Incredible Edibles is the brainchild of Pam Wadhurst and her fellow residents, and we think it’s one of the best ideas we’ve come across in a while. Like all the best ideas, it’s utterly simple at heart: Pam and her co-conspirators have been planting herbs, fruits and vegetables in as much of the wasted space in their community of Todmorden as they can. Crops have been planted outside the health centre, along canal towpaths, in front of the local police station...in short, wherever there’s soil that could better be employed growing something useful. Todmorden residents are ‘eating the landscape’.

Snowballing success

So successful is the project that ‘vegetable tourists’ have been visiting Todmorden, keen to learn how to start doing the same in their own communities. As Pam says, from an idea dreamt up one evening around a kitchen table, “We’re starting to build resilience ourselves. We’re starting to reinvent community ourselves. And we’ve done it all without a flippin’ strategy document!” People are encouraged to help themselves to the produce: “This is about sharing, and investing in kindness”, says Pam.

Watch her TED Talk and we defy you not to be inspired with how the project is snowballing, with benefits for everyone: from children learning how to grow food and being on the board of companies started up by the community; to students on the adult learning courses designed by interested academics; to the nearly 50% of local traders whose bottom lines have grown thanks to the project.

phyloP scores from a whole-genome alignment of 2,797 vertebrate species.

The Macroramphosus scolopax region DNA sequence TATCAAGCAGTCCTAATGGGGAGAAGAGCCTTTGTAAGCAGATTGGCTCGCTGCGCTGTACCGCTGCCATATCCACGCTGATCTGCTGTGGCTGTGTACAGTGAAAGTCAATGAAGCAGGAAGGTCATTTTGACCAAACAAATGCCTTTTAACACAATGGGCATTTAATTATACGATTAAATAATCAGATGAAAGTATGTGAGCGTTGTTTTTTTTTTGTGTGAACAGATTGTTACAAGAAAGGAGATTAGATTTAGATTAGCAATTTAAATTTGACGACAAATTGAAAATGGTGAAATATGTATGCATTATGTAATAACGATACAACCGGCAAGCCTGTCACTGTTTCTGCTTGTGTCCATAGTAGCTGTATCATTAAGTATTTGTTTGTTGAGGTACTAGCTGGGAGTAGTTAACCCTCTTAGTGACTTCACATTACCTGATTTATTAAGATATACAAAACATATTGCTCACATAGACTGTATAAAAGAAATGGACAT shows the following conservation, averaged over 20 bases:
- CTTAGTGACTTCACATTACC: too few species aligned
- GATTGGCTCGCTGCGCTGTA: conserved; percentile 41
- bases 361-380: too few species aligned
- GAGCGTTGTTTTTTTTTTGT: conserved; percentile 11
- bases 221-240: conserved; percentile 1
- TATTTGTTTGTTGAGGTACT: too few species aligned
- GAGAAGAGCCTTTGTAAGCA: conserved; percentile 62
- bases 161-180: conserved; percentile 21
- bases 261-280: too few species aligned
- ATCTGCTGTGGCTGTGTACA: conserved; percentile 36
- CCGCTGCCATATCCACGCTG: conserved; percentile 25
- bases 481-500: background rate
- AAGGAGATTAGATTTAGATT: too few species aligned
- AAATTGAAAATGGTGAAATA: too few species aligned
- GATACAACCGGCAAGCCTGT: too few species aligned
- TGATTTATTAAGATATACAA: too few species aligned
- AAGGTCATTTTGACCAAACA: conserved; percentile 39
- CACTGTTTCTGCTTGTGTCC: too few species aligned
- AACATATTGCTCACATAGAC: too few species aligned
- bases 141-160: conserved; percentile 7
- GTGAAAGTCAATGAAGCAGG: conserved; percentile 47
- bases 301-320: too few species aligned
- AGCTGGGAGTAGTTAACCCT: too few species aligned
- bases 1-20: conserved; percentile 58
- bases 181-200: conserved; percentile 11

“If you eat: you’re in!” says Pam. And she’s right. It doesn’t take much imagination to see that, if every village, town and city followed Todmorden’s example, most of our food troubles would disappear overnight. So if you’re looking for a New Year’s resolution, why not make your mission to get members of your own community involved in eating your own landscape?

Call to action

  • Can you get you local community inspired, as Pam did? Get together with some friends, find a kitchen table and start planning. Get some ideas from the Todmorden website, perhaps even visit them to get a better flavour of what’s going on and how to get started
  • Get further inspired by finding out how similar projects are going on in other parts of the world, such as those being spawned by the Indian Youth Climate Network in and around New Delhi, as shown in a separate story this week